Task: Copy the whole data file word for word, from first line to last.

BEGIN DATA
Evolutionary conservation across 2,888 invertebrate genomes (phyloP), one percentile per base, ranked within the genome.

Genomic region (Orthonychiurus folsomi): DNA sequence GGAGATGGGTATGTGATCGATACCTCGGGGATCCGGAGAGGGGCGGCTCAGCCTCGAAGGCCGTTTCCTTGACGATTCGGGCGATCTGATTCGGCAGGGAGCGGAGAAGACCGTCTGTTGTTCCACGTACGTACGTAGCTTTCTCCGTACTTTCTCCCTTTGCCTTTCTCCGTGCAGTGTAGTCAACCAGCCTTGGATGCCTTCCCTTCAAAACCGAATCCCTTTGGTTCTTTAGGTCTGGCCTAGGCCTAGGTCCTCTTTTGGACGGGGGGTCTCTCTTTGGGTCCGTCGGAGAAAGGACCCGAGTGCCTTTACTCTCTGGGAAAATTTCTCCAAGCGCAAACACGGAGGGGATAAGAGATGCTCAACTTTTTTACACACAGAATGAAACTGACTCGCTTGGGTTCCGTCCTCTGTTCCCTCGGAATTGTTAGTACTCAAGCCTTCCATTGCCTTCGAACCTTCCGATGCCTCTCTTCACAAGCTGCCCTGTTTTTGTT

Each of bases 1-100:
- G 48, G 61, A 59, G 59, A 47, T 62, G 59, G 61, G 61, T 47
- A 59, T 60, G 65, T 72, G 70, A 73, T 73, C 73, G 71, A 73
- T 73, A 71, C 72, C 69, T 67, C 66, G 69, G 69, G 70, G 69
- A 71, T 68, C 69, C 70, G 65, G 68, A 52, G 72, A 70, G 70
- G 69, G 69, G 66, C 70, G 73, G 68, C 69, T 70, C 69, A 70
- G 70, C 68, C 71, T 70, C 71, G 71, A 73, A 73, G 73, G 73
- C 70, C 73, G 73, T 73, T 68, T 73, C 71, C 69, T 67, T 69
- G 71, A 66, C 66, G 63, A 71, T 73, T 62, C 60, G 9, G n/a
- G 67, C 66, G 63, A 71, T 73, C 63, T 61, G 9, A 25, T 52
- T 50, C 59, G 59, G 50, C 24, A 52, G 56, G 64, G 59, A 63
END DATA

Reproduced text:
Evolutionary conservation across 2,888 invertebrate genomes (phyloP), one percentile per base, ranked within the genome.

Genomic region (Orthonychiurus folsomi): DNA sequence GGAGATGGGTATGTGATCGATACCTCGGGGATCCGGAGAGGGGCGGCTCAGCCTCGAAGGCCGTTTCCTTGACGATTCGGGCGATCTGATTCGGCAGGGAGCGGAGAAGACCGTCTGTTGTTCCACGTACGTACGTAGCTTTCTCCGTACTTTCTCCCTTTGCCTTTCTCCGTGCAGTGTAGTCAACCAGCCTTGGATGCCTTCCCTTCAAAACCGAATCCCTTTGGTTCTTTAGGTCTGGCCTAGGCCTAGGTCCTCTTTTGGACGGGGGGTCTCTCTTTGGGTCCGTCGGAGAAAGGACCCGAGTGCCTTTACTCTCTGGGAAAATTTCTCCAAGCGCAAACACGGAGGGGATAAGAGATGCTCAACTTTTTTACACACAGAATGAAACTGACTCGCTTGGGTTCCGTCCTCTGTTCCCTCGGAATTGTTAGTACTCAAGCCTTCCATTGCCTTCGAACCTTCCGATGCCTCTCTTCACAAGCTGCCCTGTTTTTGTT

Each of bases 1-100:
- G 48, G 61, A 59, G 59, A 47, T 62, G 59, G 61, G 61, T 47
- A 59, T 60, G 65, T 72, G 70, A 73, T 73, C 73, G 71, A 73
- T 73, A 71, C 72, C 69, T 67, C 66, G 69, G 69, G 70, G 69
- A 71, T 68, C 69, C 70, G 65, G 68, A 52, G 72, A 70, G 70
- G 69, G 69, G 66, C 70, G 73, G 68, C 69, T 70, C 69, A 70
- G 70, C 68, C 71, T 70, C 71, G 71, A 73, A 73, G 73, G 73
- C 70, C 73, G 73, T 73, T 68, T 73, C 71, C 69, T 67, T 69
- G 71, A 66, C 66, G 63, A 71, T 73, T 62, C 60, G 9, G n/a
- G 67, C 66, G 63, A 71, T 73, C 63, T 61, G 9, A 25, T 52
- T 50, C 59, G 59, G 50, C 24, A 52, G 56, G 64, G 59, A 63